Thursday, May 23, 2024

The ruling by Colorado’s Supreme Court that former President Donald J. Trump is ineligible to be president again because he engaged in an insurrection has cast a spotlight on the basis for the decision: the Constitution’s 14th Amendment, which includes a clause disqualifying people who violated their oaths of office from holding government positions in the future.

Mr. Trump has vowed to appeal to the Supreme Court. It is dominated by a supermajority of six justices who emerged from the conservative legal movement, which values methods of interpretation known as textualism and originalism. Under those precepts, judges should interpret the Constitution based on its text and publicly understood meaning when adopted, over factors like evolving social values, political consequences or an assessment of the intended purpose of the provision.

Some of the major questions raised by the ruling — like whether it would need an act of Congress to take effect as well as the power of a state court to decide whether a federal candidate is qualified — do not turn on interpreting the clause’s text. But here is where textualism and originalism may come into play.

What is the disqualification clause?

The 14th Amendment was adopted in 1868 as part of the post-Civil War Reconstruction Era. To deal with the problem of former Confederates holding positions of government power, its third section disqualifies former government officials who have betrayed their oaths from holding office.

Specifically, the clause says that people are ineligible to hold any federal or state office if they took an oath to uphold the Constitution and then engaged in insurrection or rebellion against the United States or aided its enemies. The clause also says a supermajority vote in Congress could waive such a penalty.

Is the president an ‘officer of the United States’?

Mr. Trump is unique among American presidents: He has never held any other public office and only swore an oath to the Constitution as president. That raises the question of whether the disqualification clause covers the oath he took. While as a matter of ordinary speech, a president is clearly an “officer of the United States,” there is a dispute over whether it excludes presidents as a constitutional term of art.

In 2021, two conservative legal scholars argued that a president does not count as an officer of the United States. In 2021, two other conservative legal scholars concluded that Mr. Trump is ineligible for the presidency. In finding the opposite, the Colorado Supreme Court also cited evidence of people in the immediate post-Civil War era discussing the president as an officer of the government, while focusing on ordinary use of the term rather than treating it as a term of art.

Were the events of Jan. 6 an insurrection?

The question of whether “insurrection” aptly describes the events of Jan. 6 is another topic of debate, although it was not a major disagreement among judges in Colorado.

The Colorado Supreme Court’s four-justice majority found that the events were an insurrection, and that issue was not the basis of any of the three dissents. The lower-court judge who had rejected the lawsuit on the grounds that the president is not an “officer of the United States” had nevertheless found that the events of Jan. 6 constituted an insurrection.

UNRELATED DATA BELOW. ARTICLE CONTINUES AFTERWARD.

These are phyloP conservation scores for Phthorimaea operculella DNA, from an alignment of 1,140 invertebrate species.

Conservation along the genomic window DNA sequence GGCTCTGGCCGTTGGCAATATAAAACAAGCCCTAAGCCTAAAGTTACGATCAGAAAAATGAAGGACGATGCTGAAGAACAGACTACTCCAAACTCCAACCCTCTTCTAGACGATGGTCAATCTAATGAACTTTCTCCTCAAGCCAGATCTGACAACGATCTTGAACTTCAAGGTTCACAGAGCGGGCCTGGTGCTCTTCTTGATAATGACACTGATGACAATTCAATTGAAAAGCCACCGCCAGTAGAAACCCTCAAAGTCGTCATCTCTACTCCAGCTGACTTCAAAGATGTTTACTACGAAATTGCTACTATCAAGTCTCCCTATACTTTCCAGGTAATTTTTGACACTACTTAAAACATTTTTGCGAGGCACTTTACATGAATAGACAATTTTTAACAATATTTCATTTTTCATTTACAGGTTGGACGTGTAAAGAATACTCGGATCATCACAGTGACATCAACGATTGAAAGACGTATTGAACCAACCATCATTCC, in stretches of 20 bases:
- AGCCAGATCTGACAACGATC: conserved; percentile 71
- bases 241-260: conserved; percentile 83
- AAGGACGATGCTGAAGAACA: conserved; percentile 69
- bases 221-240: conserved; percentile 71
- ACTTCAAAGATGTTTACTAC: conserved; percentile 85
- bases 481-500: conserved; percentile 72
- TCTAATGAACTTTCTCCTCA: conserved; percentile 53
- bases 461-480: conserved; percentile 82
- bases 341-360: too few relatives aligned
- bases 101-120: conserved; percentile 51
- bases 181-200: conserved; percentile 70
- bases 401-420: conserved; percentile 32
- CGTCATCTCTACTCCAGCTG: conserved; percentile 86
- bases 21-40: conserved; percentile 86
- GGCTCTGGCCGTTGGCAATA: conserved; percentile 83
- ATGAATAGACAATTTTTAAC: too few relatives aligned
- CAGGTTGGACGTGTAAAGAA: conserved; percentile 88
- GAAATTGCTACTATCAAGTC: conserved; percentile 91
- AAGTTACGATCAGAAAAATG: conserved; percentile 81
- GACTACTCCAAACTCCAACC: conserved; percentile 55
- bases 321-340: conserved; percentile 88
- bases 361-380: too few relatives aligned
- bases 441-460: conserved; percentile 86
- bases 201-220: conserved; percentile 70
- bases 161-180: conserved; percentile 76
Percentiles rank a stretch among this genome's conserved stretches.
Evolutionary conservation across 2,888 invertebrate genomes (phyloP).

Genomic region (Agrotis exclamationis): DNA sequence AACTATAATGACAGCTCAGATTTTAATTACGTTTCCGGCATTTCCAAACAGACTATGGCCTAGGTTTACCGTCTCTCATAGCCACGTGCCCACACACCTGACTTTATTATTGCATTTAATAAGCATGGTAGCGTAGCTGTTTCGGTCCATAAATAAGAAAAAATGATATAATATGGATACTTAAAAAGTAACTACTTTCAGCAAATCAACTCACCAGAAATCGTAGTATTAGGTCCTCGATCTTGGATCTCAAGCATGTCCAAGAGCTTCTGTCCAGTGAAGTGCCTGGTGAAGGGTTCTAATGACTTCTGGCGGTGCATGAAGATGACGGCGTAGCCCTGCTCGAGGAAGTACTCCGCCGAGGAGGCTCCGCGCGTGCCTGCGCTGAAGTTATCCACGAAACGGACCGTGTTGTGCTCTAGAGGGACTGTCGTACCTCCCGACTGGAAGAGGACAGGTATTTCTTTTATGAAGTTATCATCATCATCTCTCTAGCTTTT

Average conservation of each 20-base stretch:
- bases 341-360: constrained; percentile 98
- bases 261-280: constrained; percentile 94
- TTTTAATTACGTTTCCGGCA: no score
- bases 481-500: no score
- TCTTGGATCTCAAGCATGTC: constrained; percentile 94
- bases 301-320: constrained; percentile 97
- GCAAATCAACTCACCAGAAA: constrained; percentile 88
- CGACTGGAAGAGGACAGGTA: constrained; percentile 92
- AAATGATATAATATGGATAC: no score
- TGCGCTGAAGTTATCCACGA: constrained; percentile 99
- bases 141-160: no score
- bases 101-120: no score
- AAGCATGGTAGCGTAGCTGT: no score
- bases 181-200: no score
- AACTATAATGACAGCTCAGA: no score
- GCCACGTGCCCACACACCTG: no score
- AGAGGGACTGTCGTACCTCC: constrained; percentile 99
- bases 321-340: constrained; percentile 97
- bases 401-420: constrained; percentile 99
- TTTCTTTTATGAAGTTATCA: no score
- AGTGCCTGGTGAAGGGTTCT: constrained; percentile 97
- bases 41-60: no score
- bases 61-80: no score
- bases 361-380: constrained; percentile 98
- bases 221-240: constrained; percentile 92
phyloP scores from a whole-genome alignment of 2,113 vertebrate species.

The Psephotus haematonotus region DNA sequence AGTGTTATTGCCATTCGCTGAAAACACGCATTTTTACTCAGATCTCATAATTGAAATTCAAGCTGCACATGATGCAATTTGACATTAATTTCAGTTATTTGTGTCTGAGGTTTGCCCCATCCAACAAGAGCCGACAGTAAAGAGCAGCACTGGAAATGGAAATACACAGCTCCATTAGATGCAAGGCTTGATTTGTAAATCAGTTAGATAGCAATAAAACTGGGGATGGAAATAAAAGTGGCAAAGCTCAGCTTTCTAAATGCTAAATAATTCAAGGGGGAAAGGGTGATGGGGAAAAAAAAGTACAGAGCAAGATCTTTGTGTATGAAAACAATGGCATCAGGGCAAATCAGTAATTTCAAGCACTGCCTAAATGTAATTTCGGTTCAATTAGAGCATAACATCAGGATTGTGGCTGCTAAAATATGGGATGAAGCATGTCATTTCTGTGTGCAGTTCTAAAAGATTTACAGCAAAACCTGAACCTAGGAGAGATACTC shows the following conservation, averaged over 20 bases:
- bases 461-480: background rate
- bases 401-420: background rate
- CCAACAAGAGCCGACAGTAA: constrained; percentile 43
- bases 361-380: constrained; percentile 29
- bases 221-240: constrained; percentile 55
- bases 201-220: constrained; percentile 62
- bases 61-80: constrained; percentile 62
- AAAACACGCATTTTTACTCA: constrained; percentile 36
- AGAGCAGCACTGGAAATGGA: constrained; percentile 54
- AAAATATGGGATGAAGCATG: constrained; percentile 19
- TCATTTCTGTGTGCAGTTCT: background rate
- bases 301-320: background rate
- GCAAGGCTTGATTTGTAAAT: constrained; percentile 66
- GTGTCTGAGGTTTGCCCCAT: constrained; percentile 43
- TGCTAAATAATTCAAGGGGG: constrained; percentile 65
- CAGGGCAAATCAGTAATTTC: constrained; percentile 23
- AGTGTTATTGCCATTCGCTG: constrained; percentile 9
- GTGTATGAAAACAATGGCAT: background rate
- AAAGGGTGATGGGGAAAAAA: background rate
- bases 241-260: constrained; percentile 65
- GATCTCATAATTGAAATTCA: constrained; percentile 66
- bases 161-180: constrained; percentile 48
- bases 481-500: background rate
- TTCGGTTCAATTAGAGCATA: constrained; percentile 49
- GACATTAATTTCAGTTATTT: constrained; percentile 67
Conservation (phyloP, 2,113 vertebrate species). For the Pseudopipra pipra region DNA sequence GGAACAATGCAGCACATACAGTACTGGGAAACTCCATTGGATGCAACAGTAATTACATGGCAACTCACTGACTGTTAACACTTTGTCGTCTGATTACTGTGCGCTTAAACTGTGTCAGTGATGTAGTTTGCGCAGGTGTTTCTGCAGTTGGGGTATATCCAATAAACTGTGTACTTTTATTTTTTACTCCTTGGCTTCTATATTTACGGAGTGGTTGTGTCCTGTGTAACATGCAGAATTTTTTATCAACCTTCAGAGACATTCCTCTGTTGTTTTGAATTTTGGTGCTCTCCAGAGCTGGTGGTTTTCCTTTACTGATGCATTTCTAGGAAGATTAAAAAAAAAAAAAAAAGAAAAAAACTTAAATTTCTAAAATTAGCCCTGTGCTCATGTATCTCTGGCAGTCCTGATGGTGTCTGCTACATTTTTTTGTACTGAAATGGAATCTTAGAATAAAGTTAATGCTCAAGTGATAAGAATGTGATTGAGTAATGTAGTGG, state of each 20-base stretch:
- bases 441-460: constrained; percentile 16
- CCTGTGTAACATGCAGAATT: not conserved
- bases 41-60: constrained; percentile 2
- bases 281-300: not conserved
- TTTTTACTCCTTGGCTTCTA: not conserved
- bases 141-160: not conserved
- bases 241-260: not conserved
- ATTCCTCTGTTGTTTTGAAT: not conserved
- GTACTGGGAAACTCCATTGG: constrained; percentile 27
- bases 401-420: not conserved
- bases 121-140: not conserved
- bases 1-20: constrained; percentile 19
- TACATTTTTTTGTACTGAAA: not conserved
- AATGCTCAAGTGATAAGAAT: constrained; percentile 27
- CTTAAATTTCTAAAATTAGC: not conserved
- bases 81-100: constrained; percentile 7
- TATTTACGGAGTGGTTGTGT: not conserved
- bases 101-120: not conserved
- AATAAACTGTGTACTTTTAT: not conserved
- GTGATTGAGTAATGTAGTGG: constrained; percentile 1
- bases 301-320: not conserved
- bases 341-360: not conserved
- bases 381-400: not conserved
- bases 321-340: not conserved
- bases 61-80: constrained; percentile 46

Has Trump ‘engaged’ in an insurrection?

Even assuming the events of Jan. 6 were an insurrection, there remains the question of whether the actions of Mr. Trump — who did not himself storm Congress — amounted to engaging in an insurrection against the government or giving aid and comfort to its enemies. The House committee that investigated Mr. Trump’s attempt to subvert the 2020 election concluded that the events met the standard of an insurrection.

Still, the special counsel, Jack Smith, did not include inciting an insurrection in the charges he brought against Mr. Trump, and to date Mr. Trump has not been convicted of any crime in connection with his attempts to stay in office for a second term despite losing the election. Mr. Trump has argued that all his actions were protected by the Constitution.

What else have courts said about the clause and Jan. 6?

There has never before been a presidential candidate who is accused in court of being an oath-breaking insurrectionist, so there is no Supreme Court precedent solidly on point. Other politicians faced similar legal challenges in connection with the events of Jan. 6, 2021.

In early 2022, opponents of Representative Madison Cawthorn, a Trump-aligned Republican of North Carolina, filed a lawsuit to keep him from running for re-election based on what they described as his role in encouraging what became the Jan. 6 riot. A Federal District Court judge dismissed the case, ruling that the clause no longer had force after the 1872 amnesty law. But an appeals court overturned the ruling, holding that the amnesty law was only retrospective and the prohibition still applied in general. Mr. Cawthorn lost his primary election, so the case was rendered moot without resolving other issues.

Opponents of Representative Marjorie Taylor Greene, a Trump-aligned Republican of Georgia, similarly tried to keep her from running for re-election in 2022. A state judge rejected that challenge, finding no persuasive evidence that she “took any action — direct physical efforts, contribution of personal services or capital, issuance of directives or marching orders, transmissions of intelligence, or even statements of encouragement — in furtherance” of what turned into the Jan. 6 riot after she first took the oath on Jan. 3, 2021. And in September 2022, a state judge in New Mexico ordered Couy Griffin, a commissioner in New Mexico’s Otero County, removed from office under the clause. Mr. Griffin had…

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